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ThePlumLIneGS whorunsgov plumline
Posted at 11:00 AM ET, 09/20/2011

A long, drawn-out GOP nomination battle? Don’t you believe it.

Quite a few pundits have now said that Rick Perry and Mitt Romney are destined to have a long, drawn-out contest for the nomination, perhaps even an epic battle similar to the evenly matched Clinton/Obama race in 2008 (or, if you prefer, the Reagan/Ford battle of 1976).

I don’t believe it. The most likely resolution is still a quick knock-out, one way or the other.

I had to reach all the way back to 1976 to find a Republican nomination race that stayed truly competitive beyond the first major multistate primary day. Indeed, most Republican nominations have a clear winner once we know the winner of the South Carolina primary, and often earlier. For example, John McCain made a lot of noise in 2000, but George W. Bush was never really seriously threatened by him.

I’d be watching such indicators as Mark Blumenthal’s regular Power Insiders “Power Outsiders” polls and various endorsement lists. It’s still early — remember, Rick Perry has only been a fully announced candidate for a few weeks — but if one candidate starts pulling substantially ahead, you can be sure that Fox News coverage and other signals to rank-and-file voters will follow, and poll numbers will follow that. This isn’t to say that surprises are impossible once the actual voting gets underway; it’s just that if party actors — politicians, campaign and governing professionals, formal party organization officials and staff, activists, party-aligned media and interest group leaders — all settle on a candidate, then a few surprises from the voters aren’t likely to make any difference at all. As John McCain found out in 2000.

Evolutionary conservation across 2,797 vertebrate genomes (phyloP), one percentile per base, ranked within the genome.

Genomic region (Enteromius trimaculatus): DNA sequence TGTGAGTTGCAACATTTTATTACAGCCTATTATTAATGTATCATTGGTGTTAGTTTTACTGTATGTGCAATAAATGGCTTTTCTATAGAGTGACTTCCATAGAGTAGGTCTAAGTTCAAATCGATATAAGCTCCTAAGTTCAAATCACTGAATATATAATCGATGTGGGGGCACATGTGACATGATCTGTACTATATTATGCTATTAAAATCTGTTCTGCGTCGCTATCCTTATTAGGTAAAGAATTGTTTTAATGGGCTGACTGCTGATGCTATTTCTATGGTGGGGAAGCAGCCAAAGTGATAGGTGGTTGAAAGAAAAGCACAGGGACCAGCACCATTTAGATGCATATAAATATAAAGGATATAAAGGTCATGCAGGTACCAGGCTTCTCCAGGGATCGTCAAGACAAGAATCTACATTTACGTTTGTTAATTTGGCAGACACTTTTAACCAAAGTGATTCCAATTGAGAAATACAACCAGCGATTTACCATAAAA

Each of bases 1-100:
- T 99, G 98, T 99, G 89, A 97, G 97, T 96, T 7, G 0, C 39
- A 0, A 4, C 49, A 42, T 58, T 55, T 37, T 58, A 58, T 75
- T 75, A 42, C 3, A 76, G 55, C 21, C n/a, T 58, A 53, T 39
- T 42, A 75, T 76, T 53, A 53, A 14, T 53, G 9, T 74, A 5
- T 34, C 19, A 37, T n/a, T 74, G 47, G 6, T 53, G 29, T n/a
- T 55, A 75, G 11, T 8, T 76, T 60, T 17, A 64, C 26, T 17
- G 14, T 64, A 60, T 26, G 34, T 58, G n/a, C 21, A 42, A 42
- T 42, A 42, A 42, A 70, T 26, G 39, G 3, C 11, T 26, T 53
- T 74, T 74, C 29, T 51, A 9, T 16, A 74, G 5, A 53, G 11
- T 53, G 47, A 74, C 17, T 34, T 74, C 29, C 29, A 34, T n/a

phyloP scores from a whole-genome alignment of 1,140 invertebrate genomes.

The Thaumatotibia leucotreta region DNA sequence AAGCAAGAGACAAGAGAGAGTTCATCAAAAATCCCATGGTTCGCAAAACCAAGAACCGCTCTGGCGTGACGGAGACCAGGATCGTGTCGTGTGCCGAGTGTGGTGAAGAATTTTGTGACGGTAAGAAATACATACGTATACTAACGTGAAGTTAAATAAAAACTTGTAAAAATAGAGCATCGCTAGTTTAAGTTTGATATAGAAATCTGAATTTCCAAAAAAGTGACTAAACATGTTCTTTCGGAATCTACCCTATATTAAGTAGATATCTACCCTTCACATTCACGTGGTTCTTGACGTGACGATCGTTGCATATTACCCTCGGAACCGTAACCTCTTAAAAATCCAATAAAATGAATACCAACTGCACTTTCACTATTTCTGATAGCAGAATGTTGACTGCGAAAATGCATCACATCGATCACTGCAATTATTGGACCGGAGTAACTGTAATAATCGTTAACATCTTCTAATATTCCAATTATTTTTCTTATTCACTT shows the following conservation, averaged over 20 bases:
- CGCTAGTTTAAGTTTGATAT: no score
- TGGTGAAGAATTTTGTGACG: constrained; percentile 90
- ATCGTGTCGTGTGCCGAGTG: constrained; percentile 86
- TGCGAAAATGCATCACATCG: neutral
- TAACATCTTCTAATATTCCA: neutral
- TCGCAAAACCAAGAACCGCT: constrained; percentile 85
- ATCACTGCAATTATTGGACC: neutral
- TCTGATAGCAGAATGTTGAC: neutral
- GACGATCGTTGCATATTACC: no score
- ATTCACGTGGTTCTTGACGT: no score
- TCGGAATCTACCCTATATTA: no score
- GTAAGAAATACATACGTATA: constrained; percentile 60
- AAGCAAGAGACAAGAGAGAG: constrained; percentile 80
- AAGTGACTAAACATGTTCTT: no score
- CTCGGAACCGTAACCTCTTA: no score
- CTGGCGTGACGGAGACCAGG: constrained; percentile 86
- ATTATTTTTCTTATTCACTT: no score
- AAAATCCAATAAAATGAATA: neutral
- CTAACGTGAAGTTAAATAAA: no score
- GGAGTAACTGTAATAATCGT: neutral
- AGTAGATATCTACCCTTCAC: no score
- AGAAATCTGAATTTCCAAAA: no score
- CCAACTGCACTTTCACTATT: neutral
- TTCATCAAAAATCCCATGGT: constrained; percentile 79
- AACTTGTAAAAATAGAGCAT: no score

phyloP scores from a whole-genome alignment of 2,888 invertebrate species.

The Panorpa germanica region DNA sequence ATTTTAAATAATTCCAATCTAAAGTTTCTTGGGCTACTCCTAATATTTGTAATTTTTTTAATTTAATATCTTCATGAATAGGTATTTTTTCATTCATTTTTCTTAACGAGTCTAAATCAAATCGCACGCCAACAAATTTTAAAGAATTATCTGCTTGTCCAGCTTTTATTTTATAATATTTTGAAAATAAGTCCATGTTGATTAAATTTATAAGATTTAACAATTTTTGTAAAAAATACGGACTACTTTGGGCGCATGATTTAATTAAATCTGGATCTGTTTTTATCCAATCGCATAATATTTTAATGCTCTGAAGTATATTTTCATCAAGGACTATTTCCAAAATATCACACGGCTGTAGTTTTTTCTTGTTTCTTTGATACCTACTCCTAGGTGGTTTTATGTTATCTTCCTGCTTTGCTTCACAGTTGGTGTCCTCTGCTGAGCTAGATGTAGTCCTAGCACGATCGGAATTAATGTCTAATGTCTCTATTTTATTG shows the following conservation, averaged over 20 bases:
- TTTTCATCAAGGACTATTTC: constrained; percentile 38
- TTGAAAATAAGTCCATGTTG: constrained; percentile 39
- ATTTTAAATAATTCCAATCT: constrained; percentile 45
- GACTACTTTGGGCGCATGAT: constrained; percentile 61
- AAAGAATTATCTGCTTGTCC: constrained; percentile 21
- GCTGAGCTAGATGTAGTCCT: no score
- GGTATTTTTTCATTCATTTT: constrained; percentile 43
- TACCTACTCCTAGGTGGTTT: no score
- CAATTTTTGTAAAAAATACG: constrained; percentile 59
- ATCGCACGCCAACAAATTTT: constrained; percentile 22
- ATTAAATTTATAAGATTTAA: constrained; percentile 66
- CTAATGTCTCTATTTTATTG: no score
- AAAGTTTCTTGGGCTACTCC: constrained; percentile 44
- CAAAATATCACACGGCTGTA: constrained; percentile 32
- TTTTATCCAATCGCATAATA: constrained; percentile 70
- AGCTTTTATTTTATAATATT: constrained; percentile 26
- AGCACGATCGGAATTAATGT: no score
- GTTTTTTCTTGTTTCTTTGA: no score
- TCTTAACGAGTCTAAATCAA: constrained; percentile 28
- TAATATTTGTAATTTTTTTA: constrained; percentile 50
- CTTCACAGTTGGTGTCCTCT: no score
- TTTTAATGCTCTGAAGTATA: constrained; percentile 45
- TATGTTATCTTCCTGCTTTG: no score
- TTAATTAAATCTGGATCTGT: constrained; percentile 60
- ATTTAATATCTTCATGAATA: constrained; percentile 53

I certainly wouldn’t rule out an evenly matched contest that goes deep into primary season, but the history of these things strongly suggests that an earlier resolution is more likely. Of course, even if it’s effectively decided by Iowa (and ratified in South Carolina, which is how these things most often play out), it will still have been a long, drawn-out battle. It’s just that most of it is taking place right now, not in 2012. So as the Republicans get ready to debate yet again this Thursday, don’t imagine that these are just the preliminaries and that the real fight takes place next year. So if you want to get a sense of who Obama will face next year, tune in right now.

By  |  11:00 AM ET, 09/20/2011

 
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